Integrating with functional derivatives

I saw a neat talk at Perimeter a couple weeks ago on new integration techniques:

Speaker: Achim Kempf from University of Waterloo.
Title: “How to integrate by differentiating: new methods for QFTs and gravity”.

Abstract: I present a simple new all-purpose integration technique. It is quick to use, applies to functions as well as distributions and it is often easier than contour integration. (And it is not Feynman’s method). It also yields new quick ways to evaluate Fourier and Laplace transforms. The new methods express integration in terms of differentiation. Applied to QFT, the new methods can be used to express functional integration, i.e., path integrals, in terms of functional differentiation. This naturally yields the weak and strong coupling expansions as well as a host of other expansions that may be of use in quantum field theory, e.g., in the context of heat traces.

(Many talks hosted on PIRSA have a link to the mp4 file so you can directly download it. This talk does not, but you can right-click here and select “save as” to get the f4v file.This file format can be watched with VLC player. You can find it for any talk hosted by PIRSA by viewing the page source and searching the text for “.f4v”. There are many nice things about learning physics from videos, one of which is the ability to easily speed up the playback speed and skip around. In VLC player, playback speed can be incremented in 10% steps by pressing the left and right square brackets, ‘[‘ and ‘]’. a  )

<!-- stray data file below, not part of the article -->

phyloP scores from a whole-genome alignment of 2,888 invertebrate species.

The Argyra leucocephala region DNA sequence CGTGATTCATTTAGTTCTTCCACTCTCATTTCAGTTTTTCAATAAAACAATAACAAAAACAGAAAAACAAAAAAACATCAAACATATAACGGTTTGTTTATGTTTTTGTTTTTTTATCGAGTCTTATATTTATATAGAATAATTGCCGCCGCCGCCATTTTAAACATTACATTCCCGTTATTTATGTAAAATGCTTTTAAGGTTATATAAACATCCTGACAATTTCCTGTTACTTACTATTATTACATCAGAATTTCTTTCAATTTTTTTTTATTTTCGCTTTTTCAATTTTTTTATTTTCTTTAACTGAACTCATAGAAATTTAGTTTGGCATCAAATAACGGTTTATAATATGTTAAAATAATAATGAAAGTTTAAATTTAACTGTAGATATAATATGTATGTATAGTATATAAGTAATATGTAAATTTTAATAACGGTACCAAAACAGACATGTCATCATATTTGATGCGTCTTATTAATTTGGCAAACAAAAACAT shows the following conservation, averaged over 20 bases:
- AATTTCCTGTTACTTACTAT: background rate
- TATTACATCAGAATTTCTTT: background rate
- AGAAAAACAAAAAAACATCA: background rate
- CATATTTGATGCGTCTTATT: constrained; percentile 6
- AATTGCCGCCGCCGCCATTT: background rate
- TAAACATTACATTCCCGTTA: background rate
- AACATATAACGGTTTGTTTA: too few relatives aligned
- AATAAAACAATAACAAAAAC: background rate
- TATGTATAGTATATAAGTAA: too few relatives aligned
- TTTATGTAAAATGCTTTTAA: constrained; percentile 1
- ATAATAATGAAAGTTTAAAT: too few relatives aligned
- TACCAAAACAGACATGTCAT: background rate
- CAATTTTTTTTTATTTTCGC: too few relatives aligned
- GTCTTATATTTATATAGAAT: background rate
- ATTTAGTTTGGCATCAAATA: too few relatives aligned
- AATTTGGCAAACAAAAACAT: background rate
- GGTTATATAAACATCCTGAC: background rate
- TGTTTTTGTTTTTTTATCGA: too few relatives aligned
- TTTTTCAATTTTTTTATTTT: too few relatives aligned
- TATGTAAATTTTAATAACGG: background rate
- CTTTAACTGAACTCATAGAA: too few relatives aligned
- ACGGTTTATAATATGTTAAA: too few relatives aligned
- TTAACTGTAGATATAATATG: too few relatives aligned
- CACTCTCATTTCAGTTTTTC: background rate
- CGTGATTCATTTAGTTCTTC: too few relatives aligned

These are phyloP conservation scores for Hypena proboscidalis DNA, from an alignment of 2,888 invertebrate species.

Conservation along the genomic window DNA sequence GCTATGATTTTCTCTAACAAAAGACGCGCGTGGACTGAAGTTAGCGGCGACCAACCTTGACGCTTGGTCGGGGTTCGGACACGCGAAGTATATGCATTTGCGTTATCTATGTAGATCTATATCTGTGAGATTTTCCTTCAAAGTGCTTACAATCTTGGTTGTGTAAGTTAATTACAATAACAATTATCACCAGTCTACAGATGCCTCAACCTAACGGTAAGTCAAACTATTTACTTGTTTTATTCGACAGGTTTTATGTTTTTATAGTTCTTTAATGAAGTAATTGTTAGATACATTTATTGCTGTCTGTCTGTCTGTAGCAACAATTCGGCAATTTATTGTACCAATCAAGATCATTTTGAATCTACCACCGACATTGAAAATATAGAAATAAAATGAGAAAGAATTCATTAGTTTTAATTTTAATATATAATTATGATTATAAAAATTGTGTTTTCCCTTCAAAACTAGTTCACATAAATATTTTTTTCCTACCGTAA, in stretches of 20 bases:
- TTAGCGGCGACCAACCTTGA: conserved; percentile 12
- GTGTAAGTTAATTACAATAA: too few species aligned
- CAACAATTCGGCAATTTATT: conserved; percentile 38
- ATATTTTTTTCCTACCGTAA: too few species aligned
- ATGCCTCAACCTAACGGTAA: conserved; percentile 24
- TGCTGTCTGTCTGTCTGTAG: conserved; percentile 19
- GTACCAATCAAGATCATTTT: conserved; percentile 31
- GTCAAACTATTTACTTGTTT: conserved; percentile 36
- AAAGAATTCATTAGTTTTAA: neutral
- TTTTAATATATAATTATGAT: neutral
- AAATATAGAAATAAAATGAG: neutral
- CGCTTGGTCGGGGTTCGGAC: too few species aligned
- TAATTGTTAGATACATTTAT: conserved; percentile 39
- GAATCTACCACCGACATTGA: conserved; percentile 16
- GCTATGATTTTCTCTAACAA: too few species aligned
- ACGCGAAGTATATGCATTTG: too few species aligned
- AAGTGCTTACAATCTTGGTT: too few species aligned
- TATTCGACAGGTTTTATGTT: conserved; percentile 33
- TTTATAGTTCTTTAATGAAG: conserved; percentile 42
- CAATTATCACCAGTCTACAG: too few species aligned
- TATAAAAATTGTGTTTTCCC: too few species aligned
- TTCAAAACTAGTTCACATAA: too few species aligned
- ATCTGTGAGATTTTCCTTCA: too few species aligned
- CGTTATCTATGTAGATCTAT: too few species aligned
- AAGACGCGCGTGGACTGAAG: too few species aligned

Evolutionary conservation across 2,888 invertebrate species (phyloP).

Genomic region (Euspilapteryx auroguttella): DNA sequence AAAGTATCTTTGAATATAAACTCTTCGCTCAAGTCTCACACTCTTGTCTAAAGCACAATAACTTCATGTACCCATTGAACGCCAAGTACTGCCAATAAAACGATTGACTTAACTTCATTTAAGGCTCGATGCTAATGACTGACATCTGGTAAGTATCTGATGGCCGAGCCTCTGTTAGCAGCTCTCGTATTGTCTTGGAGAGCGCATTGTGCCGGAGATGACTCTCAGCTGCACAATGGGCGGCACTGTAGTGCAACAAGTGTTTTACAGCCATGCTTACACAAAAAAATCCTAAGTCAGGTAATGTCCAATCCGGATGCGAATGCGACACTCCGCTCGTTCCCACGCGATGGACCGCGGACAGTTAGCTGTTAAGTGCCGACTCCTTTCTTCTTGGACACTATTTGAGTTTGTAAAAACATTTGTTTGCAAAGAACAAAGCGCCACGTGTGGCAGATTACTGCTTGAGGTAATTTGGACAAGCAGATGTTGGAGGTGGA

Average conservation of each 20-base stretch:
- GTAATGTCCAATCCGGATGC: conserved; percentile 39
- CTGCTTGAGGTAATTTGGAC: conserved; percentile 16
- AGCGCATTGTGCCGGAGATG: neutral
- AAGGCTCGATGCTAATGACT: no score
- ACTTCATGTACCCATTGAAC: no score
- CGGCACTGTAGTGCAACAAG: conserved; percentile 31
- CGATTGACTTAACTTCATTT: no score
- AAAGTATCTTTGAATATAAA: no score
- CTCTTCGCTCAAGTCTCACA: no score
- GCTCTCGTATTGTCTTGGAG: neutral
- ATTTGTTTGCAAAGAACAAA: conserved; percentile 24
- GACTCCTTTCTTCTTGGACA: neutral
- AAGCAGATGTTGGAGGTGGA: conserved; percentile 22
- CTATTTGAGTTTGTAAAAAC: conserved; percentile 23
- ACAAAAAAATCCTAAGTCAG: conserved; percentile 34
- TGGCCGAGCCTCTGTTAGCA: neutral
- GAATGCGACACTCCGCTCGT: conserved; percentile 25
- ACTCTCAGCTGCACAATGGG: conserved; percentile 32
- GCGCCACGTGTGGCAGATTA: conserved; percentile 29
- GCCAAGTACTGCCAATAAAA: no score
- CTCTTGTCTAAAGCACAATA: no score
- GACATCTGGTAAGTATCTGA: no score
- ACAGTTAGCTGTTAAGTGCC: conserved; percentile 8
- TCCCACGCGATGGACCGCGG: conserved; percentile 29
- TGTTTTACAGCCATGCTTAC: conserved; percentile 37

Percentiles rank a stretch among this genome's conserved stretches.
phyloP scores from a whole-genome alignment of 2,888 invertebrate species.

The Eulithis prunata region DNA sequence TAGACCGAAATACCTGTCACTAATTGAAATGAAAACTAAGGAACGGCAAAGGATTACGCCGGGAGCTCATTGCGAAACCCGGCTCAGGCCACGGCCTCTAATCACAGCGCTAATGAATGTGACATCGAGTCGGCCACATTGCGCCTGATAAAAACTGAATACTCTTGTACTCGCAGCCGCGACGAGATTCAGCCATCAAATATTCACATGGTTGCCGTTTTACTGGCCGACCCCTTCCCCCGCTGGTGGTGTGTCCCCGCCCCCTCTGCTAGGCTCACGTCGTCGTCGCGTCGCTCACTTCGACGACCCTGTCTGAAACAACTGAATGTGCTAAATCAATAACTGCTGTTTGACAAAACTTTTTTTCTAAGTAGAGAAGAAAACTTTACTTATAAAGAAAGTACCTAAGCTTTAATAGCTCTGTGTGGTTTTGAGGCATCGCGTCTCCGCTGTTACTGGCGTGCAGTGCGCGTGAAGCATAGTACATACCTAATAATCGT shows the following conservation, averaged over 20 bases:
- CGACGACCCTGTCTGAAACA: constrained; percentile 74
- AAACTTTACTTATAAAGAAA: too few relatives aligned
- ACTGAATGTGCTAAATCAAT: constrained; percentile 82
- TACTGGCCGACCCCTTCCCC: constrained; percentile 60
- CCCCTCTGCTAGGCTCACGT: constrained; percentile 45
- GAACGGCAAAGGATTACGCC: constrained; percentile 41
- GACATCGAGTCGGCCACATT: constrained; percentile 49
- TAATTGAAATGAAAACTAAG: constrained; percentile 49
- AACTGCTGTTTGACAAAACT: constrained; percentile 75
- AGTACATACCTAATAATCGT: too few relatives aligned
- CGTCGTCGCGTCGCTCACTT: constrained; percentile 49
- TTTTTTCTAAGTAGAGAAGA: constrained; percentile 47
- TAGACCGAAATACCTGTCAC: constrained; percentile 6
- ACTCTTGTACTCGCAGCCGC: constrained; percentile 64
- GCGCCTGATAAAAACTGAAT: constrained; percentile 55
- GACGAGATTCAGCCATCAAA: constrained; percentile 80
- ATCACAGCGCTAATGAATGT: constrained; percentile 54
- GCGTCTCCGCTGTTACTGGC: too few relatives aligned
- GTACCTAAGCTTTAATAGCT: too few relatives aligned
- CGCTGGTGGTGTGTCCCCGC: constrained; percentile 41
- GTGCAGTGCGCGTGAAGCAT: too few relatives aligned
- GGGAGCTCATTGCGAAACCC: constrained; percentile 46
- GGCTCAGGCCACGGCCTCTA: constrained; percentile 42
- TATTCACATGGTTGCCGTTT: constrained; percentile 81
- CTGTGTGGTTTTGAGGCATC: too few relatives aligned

The technique is based on the familiar trick of extracting a functional derivate inside a path integral and using integration by parts. The basic idea is to promote this from one-off trick to systematic tool.